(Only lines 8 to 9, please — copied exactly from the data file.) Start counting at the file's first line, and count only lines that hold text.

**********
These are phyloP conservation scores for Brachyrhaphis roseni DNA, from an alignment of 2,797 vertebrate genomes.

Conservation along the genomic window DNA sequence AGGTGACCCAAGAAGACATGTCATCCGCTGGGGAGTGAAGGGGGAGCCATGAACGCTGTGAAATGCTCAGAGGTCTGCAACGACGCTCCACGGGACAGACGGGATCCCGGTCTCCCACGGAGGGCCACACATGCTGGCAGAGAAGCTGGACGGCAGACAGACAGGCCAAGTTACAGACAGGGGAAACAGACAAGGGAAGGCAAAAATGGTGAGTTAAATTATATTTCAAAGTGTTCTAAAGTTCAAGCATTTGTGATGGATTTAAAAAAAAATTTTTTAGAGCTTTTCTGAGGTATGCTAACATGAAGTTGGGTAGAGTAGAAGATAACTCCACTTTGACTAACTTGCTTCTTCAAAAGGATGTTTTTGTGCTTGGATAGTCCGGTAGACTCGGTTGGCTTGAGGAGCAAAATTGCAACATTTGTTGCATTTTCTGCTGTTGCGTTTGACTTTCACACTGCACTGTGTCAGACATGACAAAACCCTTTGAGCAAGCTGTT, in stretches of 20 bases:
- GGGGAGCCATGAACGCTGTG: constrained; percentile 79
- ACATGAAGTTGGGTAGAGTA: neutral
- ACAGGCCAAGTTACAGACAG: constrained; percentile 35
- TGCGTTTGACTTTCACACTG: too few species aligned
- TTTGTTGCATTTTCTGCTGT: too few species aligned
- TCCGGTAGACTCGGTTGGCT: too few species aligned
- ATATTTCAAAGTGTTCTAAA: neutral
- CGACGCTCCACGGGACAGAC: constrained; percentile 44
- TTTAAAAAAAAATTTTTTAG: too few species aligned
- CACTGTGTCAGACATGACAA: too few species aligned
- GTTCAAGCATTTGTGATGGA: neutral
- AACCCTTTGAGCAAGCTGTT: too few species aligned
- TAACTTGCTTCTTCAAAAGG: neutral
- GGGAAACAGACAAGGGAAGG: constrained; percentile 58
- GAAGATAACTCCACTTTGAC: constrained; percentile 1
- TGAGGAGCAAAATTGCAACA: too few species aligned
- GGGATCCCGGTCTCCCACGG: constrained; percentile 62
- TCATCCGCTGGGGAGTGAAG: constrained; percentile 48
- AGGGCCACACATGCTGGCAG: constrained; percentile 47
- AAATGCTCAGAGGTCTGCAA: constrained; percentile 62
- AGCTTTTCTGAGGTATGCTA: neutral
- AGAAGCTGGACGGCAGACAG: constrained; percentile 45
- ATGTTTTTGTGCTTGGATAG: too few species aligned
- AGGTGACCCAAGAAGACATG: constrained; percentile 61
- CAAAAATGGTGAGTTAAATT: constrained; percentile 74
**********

- TCCGGTAGACTCGGTTGGCT: too few species aligned
- ATATTTCAAAGTGTTCTAAA: neutral